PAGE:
How to self-publish with Amazon KDP
Ever thought about authoring a book, but haven’t the slightest idea how to go about publishing said book? You might want to self-publish with Amazon. It’s easy, effective, and best of all… free!
I have been a writer for over 40 years, but for the longest time never got around to publishing any of my works.
I consider it a lost opportunity, at least, until last year. Since then, I have authored three books. It is incredibly easy to publish with Amazon KDP (Kindle Direct Publishing). The hard part is writing and editing your work.
Keep reading to see how I do it and still keep my sanity.
Authoring your first book
As I mentioned, the hardest part is writing the book. The second hardest part is editing. The thing to remember is that what you have to say is important.
It’s important to you and it is to others as well.
So, don’t sell yourself short and think that what you have to say won’t be enjoyed by others. Just be original, be yourself, and most of all have passion in what you write. Your hard work will pay off in the end.
A word about originality
Being original is the first milestone to overcome before you get to self-publish in Amazon. If you write about something that everyone else has already read, then you need to try and reinvent how it’s presented.
Visit a bookstore and mosey on over to the section that houses books similar to what you want to write.
Look through them and see how the author went about presenting their content. Take notes. Then reinvent your wheel. If you are writing about something new, then be as original and creative as possible.
A word about images
If your written work utilizes pictures, be sure to cover your bases by only using pictures that you have permission to use. There are many resources available in which to get imagery. Just make sure you have permission to use said images before even thinking about putting them in your book.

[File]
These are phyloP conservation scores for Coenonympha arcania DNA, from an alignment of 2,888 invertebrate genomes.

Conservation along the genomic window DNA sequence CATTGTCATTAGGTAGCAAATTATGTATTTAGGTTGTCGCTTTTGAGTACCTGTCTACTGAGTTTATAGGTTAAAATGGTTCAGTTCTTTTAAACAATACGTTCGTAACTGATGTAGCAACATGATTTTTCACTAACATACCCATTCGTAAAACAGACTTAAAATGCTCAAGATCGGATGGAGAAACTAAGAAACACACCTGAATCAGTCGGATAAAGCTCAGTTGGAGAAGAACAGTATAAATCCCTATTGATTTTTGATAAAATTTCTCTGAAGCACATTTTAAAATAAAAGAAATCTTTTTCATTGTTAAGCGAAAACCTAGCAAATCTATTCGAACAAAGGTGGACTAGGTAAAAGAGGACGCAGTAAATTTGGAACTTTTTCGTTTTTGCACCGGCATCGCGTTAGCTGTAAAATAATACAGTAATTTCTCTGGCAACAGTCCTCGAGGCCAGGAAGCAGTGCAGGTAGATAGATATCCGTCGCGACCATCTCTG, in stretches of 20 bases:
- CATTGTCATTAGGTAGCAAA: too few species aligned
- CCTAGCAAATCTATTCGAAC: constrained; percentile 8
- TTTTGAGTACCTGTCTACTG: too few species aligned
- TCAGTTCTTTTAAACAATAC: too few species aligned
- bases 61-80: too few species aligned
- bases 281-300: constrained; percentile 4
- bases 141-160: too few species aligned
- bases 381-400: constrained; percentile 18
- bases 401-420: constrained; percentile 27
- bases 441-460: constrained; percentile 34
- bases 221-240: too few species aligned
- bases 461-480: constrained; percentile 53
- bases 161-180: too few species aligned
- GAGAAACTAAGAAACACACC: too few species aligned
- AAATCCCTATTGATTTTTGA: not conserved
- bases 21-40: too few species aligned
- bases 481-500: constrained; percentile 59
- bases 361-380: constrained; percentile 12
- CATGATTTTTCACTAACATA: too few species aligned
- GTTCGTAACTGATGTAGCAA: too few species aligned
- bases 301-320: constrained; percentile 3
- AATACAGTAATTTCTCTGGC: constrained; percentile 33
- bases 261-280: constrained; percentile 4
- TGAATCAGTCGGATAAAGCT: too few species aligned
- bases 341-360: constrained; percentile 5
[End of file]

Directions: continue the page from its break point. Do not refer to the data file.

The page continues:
There are free resources out there, like Pixabay, and there are paid sites, like iStock, Getty Images, and more. Then there is always the possibility of hiring a photographer and getting them to sign off on the photos as well.
The book is written. Now what?
Once you have written the book, the fun part begins: editing said book. Editing is crucial, although boring. If you fail to thoroughly edit the book, then you risk typos, grammatical errors, and more.
Then you end up with a shoddy book that gets bad reviews, stating that your work is sloppy.
Talk about an all-time backfire for your first published book. Especially if your book is an educational piece. Even one bad comment that states you don’t know what you’re talking about or that your work is sloppy can ruin it for your sales and reputation.
I always go through, after the initial writing portion of the show, and edit the book best as I can. Then I send it off to an editor who usually guts the book with corrections.
Once you get the edited book back, you’ll need to go through it all again and edit it a second time. Again… boring work, but necessary work. There are many editors out there to choose from. Some good, some not so much. You definitely have your pick of them.
The standard going rate for an editor can vary, based on how big your book is and how technical the contents might be. Technical manuscripts can cost a bit more than a standard novel.
Do your research and look for a good and fair price and then pony up the cash, or make a barter, to get that book fully edited by a professional.